Avoid talking too much about your brand or your expertise as much as I do know the fact that your brand need to establish the line that your brand is worth their attentions. This can make your brand’s efforts become suspect. Your customers want educational content without initial marketing spin. The content also has to be compelling, entertaining to earn the scarcest entity on the wed- time/patience. Great content must guides, clarifies, enlightened and connect. The language of the content has to be in tune with your industry. Contents that solve problems drive traffic and increases sale rate.

Social media and content marketing make your clients see your brand as unique resource, trusted advisor and a brand that makes them look good. This will make them to gladly exchange their money and loyalties for your commitment to the relationship. When you have so much to give, they will not wait to tell others about your brand. There are some other factors that come into play here but let us conclude today’s piece by saying that brand has several opportunities when it annexes the two way communication of mainstream and evolution of new media.

Media Monitoring – What it Is, What it Does, How to Use It

Media monitoring is the process of carefully reading, watching or listening to the editorial content of media sources (including newspapers, magazines, trade journals, broadcasters and the Internet) on a continuing basis and of identifying, saving and analyzing content that contains specific keywords or topics.

Monitoring the News Media

Monitoring editorial content of news sources including newspapers, magazines, trade journals, TV and radio stations is by far the most common type of media monitoring. This typicalls is called “news monitoring”.

Most companies, government agencies, not-for-profit organizations (e.g. hospitals, universities, associations, etc.) and individuals such as authors and celebrities utilize media monitoring as a tool to identify mentions of their organization, its brands, and executives in news media. Some organizations also deploy media monitoring tools to track the success of their news releases, to find information about competitors and specific issues relevant to the organization, to benchmark performance against competitors, to manage corporate or brand reputation, to gather industry intelligence, to better understand the strengths and weaknesses of corporate communications, to identify new business opportunities, and other purposes.

In addition to monitoring news, many organizations now also monitor social media on the Internet, tracking word of mouth mentions about their organization in social media such as Facebook, Twitter, blogs, message boards and forums. This is commonly known as social media monitoring, word-of-mouth monitoring, or buzz monitoring.

Media Monitoring Profile & Search Terms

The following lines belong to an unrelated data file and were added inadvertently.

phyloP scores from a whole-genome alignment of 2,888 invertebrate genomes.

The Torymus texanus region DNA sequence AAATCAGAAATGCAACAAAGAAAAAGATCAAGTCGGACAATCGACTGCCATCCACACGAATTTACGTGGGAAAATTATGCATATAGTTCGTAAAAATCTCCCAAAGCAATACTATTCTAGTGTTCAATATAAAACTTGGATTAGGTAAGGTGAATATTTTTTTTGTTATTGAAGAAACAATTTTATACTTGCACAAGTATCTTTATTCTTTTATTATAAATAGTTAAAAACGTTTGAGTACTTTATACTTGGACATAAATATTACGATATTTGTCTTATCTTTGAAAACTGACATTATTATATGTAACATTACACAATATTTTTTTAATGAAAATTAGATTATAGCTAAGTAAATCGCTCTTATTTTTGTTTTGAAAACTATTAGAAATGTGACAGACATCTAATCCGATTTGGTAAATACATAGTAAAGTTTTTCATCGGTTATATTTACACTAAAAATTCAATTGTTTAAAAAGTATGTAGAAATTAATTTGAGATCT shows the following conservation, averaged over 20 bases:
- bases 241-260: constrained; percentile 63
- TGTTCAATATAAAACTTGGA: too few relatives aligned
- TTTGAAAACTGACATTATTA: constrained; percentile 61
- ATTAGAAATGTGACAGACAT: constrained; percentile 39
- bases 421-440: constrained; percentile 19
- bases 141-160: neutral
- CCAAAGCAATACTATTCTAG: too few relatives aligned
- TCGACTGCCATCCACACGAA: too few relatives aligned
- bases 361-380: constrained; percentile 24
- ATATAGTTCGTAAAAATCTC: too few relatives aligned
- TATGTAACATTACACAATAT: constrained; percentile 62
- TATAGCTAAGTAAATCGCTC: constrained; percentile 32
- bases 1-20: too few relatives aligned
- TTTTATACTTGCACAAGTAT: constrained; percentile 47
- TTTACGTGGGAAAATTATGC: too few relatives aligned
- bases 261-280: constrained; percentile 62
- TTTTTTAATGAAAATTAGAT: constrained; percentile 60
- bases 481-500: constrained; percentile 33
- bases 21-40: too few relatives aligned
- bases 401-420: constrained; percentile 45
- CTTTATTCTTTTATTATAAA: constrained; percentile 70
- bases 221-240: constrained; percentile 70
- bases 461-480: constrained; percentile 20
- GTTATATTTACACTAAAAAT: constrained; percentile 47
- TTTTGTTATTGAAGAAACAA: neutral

The monitoring process starts with the search profile and the search terms or keyword(s) or keyword phrases. The search profile contains the service terms: the media to be monitored, the type of articles and/or mentions to be delivered, the time period of the monitoring, and the method of article delivery.

The search terms are those key words or phrases that must appear in the article such as the name of the organization or its affiliates or brands. An article containing a key word is usually referred to as a “clip” or “clipping,” “news clip,” or “press clipping.” The clips are delivered either physically by mail or as a digital file, usually via e-mail.

While some organizations use in-house staff to monitor news and social media, most companies and PR agencies outsource the function to commercial services. The commercial services can usually provide more comprehensive media coverage than in-house staff using online news monitoring tools such as Google News. Commercial media monitoring services often deliver better results at lower cost than the actual labor costs of in-house news monitoring with staff.

Media Monitoring History

Media monitoring started in the 1800s as press clipping services. Press clipping services (called “press cutting” in Europe) employed human readers to scan articles in printed news publications looking for the key words of multiple clients. The readers marked the keywords in articles, then used razor blades to cut out the marked articles, put the clipped articles into client folders and delivered the clips via mail to the client. Most press clipping services served a limited geographic area – one country, for instance – and monitored publications in only one language. According to studies by GE, Kodak and other organizations in the 1970s, the human readers typically missed 30 to 40% of articles containing clients’ key words, largely because the readers were quickly scanning the articles for multiple clients’ keywords, not actually reading the articles word for word.

Broadcast Monitoring Services